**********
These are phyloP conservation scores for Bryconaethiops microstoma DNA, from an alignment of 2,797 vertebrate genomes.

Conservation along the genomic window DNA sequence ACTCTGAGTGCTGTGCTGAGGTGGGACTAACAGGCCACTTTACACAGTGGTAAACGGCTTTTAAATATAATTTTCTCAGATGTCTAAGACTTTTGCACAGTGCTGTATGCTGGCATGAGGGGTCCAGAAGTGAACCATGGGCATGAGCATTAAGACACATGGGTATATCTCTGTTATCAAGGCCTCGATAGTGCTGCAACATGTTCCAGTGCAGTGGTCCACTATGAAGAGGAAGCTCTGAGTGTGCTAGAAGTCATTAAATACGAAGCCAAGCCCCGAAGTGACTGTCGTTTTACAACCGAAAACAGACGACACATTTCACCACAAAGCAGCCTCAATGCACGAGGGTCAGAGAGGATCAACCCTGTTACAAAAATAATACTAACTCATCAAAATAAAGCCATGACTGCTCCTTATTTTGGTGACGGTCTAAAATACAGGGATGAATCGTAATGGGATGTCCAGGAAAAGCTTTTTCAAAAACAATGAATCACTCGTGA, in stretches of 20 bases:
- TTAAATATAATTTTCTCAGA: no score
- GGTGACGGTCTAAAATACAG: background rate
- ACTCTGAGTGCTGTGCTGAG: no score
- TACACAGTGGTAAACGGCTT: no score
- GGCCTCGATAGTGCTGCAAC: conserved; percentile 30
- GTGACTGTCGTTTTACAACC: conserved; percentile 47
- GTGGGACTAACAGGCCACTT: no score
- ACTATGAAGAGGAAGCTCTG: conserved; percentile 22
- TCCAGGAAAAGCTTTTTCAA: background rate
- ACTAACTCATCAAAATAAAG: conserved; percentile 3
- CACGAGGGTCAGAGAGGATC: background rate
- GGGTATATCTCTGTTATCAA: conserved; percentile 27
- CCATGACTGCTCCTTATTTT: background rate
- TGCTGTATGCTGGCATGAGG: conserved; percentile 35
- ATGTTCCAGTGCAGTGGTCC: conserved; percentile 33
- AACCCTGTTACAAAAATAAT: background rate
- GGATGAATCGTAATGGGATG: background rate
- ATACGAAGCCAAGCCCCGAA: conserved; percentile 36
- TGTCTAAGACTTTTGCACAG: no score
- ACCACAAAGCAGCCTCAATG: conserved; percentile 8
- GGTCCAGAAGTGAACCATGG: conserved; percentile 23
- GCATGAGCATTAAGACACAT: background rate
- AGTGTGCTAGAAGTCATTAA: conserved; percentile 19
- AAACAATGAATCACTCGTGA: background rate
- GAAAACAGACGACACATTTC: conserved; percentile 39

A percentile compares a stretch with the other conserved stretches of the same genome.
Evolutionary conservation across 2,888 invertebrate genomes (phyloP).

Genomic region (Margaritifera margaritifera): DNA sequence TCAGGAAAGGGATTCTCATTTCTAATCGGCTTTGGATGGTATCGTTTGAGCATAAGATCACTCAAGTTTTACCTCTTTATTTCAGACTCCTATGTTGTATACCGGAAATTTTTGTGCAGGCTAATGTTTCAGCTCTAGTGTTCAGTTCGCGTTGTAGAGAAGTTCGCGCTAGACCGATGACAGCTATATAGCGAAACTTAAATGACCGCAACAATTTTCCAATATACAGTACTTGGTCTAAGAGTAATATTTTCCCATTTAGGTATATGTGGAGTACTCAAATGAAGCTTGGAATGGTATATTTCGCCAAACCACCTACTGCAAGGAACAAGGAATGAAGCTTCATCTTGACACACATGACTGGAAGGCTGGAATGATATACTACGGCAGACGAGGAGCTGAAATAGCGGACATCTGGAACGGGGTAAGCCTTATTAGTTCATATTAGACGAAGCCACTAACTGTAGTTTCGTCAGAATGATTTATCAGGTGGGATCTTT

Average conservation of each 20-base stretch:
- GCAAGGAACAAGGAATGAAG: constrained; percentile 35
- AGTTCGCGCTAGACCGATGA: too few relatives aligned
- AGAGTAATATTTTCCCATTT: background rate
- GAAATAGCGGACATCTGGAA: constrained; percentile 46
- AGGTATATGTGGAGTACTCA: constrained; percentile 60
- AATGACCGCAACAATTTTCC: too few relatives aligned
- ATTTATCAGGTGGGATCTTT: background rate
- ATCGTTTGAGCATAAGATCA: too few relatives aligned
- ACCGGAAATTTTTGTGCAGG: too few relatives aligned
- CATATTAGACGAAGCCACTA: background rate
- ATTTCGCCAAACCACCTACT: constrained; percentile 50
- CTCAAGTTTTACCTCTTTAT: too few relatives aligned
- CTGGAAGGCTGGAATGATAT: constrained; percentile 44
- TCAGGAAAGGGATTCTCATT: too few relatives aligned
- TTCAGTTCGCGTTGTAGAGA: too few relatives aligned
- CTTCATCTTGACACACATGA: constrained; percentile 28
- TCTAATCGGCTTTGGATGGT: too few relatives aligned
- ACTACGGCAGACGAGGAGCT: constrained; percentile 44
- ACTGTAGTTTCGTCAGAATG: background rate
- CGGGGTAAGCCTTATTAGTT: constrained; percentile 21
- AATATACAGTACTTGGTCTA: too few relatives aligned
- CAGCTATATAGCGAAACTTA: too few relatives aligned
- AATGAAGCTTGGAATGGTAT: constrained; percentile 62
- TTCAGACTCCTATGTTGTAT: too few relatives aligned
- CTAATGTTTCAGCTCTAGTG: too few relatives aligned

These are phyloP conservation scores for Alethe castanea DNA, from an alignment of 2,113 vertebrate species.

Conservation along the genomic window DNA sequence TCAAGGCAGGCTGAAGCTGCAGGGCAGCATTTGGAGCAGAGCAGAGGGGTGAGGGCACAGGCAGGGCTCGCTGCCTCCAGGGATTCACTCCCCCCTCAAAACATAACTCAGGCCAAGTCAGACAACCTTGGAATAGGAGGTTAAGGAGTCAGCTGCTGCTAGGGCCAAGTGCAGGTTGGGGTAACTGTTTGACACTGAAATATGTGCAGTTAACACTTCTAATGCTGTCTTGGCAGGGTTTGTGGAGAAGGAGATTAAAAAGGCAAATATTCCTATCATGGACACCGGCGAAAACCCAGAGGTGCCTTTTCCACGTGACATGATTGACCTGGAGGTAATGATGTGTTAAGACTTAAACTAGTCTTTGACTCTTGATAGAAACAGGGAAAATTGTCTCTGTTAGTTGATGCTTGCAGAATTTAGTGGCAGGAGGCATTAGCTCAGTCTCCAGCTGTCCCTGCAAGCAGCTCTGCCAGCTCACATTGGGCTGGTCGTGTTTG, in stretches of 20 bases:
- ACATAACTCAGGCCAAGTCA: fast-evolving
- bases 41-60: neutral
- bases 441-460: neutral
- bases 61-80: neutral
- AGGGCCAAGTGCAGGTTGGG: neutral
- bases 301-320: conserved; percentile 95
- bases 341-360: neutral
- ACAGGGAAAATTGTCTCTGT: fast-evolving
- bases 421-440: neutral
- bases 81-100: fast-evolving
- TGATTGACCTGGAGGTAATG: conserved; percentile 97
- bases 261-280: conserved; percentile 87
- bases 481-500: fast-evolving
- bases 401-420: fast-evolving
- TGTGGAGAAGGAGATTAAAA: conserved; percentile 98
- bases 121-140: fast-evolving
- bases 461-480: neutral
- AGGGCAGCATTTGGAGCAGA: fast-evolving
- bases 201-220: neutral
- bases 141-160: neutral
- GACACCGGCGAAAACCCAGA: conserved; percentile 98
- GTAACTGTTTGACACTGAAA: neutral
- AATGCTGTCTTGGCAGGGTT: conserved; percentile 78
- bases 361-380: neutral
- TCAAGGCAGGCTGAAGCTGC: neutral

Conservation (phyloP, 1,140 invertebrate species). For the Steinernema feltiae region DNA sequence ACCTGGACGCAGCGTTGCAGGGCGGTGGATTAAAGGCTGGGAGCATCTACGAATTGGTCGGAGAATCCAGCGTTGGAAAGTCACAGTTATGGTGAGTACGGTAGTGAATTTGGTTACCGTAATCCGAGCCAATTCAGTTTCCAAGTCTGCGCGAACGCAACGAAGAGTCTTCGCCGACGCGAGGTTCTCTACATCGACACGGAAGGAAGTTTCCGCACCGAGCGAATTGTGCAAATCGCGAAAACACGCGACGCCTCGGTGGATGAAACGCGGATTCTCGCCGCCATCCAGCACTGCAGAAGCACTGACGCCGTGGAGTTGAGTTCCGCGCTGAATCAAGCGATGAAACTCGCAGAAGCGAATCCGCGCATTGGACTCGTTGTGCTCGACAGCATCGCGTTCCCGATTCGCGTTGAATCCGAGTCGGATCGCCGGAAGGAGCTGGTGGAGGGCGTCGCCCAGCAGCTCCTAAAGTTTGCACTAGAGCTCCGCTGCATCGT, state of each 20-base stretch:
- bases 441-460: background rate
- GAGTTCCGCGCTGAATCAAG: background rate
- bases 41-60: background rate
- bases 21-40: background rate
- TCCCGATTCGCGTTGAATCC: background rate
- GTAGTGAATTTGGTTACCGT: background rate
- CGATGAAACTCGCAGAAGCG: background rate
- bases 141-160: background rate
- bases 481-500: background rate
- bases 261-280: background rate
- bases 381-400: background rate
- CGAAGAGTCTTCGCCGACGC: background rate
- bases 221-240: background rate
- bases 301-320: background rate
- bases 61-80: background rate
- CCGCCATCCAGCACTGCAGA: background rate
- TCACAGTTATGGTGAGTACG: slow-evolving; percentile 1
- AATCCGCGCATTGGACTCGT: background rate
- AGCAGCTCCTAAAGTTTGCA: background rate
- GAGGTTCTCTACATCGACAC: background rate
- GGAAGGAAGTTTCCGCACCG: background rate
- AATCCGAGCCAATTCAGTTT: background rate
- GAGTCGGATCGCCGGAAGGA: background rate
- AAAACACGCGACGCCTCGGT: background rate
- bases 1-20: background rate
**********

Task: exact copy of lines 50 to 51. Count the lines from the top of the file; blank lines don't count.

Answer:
- ACTGTAGTTTCGTCAGAATG: background rate
- CGGGGTAAGCCTTATTAGTT: constrained; percentile 21